A $3.6 million land purchase in southeastern Wisconsin will nearly double the size of the roughly 2,000-acre Prince’s Point Wildlife Area in Jefferson County, expanding key habitat for waterfowl and public access.
The Wisconsin Department of Natural Resources acquired 1,830 acres around three miles northeast of Whitewater in May from a private landowner that’s currently managing the property as a muck farm. It’s a type of farming where wetlands have been drained, and the remaining soil is typically used to grow vegetables like beans, potatoes and onions.
The DNR is partnering with the Natural Resources Conservation Service and Ducks Unlimited on several wetland restoration projects on the property that could begin this year or in 2024.
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Rachel Barker, a DNR wildlife biologist, said the work will add four wetland ponds or impoundments that are intended to provide diverse habitat for birds and wildlife.
“By restoring it to a wetland, it’s going to put the water back in the system and help create that really organic, nutrient-rich soil that is good for all the plants, forage for wildlife, and just kind of restoring that system and all the benefits of the wetland,” Barker said.
Those benefits include enhanced flood mitigation and carbon storage, according to Brian Glenzinski, manager of conservation programs with Ducks Unlimited. He noted there are few landowners who own large blocks of land suitable for restoring wetlands.
“Not only does the project stand alone on its merits, but it is also in the perfect landscape to get the biggest bang for our buck as far as return on waterfowl,” Glenzinski said.
The site is located within the highest priority area to conserve habitat for waterfowl as identified in the Wisconsin Waterfowl Habitat Conservation Strategy. The DNR’s most recent waterfowl breeding population survey found the number of certain wetlands per square mile declined last year. Although, they’ve been increasing in the southeast central region overall since 1973.
Glenzinski expects the restoration effort will attract mallards, blue-winged teal, wood ducks and other migratory birds. Wisconsin has an estimated breeding population of more than half a million ducks, according to the DNR. Even so, Glenzinski said there’s a shortage of public hunting opportunities in the southern part of the state.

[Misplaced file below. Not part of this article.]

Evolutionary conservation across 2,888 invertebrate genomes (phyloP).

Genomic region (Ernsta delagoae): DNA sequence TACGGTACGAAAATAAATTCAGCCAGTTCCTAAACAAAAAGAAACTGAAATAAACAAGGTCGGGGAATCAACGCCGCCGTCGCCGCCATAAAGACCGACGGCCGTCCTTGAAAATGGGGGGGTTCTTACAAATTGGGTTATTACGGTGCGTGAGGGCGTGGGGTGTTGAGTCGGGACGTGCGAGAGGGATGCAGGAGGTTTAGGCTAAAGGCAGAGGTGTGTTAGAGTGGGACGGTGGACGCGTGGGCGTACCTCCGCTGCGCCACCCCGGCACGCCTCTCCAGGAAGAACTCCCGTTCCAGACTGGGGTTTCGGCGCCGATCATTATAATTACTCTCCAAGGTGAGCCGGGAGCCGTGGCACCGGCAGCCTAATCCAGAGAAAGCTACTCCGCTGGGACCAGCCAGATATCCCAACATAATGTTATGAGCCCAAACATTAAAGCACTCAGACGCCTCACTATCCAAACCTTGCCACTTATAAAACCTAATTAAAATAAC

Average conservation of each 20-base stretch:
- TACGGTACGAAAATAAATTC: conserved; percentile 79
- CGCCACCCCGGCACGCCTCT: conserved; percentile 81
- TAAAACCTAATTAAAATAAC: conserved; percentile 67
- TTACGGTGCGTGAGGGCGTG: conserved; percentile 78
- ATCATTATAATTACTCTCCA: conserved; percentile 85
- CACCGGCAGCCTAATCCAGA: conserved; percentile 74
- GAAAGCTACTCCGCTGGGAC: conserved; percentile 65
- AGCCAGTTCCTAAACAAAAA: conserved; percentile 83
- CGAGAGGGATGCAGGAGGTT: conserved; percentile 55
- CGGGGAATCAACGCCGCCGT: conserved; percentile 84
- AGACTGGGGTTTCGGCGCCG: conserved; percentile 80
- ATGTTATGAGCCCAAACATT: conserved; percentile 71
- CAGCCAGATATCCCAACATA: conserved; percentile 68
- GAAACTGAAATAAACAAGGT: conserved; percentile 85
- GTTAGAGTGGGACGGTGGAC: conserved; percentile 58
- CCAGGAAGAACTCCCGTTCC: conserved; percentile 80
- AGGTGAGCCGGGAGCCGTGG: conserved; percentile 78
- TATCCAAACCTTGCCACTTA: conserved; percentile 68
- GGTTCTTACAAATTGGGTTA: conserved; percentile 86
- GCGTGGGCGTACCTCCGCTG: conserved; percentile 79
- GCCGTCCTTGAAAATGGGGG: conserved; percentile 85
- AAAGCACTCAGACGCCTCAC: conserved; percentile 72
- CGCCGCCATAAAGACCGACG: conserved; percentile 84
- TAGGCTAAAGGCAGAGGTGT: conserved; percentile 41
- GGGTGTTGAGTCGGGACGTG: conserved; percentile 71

“We know that there’s a need in that area for (these) kind of recreation opportunities, and so that’s one of the reasons we’re so excited to be part of this program,” he said.
The DNR’s Barker said the land acquisition will also expand public access for around 4 million state residents that live within an hour’s drive of the site, including hunting and birdwatching opportunities.
“It will really provide awesome opportunity for paddling, as well,” Barker said. “There’s the Scuppernong River that goes right through the property and a few other creeks.”
As part of the work, Barker said rivers and creeks on the property will be allowed to follow more historical flows on the site as opposed to the drainage ditches currently in place.
Conservation group Wisconsin’s Green Fire supports the land acquisition at Prince’s Point Wildlife Area, highlighting the region as an area where up to 75 percent of wetlands had been historically drained for agriculture. Ron Eckstein, co-chair of its public lands workgroup, said it’s the best kind of habitat for waterfowl.
“It’s very important regionally,” Eckstein said. “And, again, because that landscape is so developed, here’s a chance to do something big to restore some wetland habitat.”
The bulk of the land acquisition was paid for using money from federal Pittman-Robertson funds, which are collected through taxes on firearm and ammunition sales for wildlife management projects. The land purchase was also made possible by $245,000 from the Knowles-Nelson Stewardship Program.
The amount of stewardship funding for the project fell just below the $250,000 threshold that triggers passive review of land acquisitions by the Legislature’s Joint Committee on Finance. Conservation groups have said they’ve faced hurdles with land acquisitions as GOP lawmakers have objected to preserving land for the public.
Earlier this year, the Republican-controlled committee killed $4 million in stewardship funding for the Pelican River Forest, which is the largest land conservation effort in state history. Republican legislators have voiced concern about the effects of land purchases on the local tax base and state debt.
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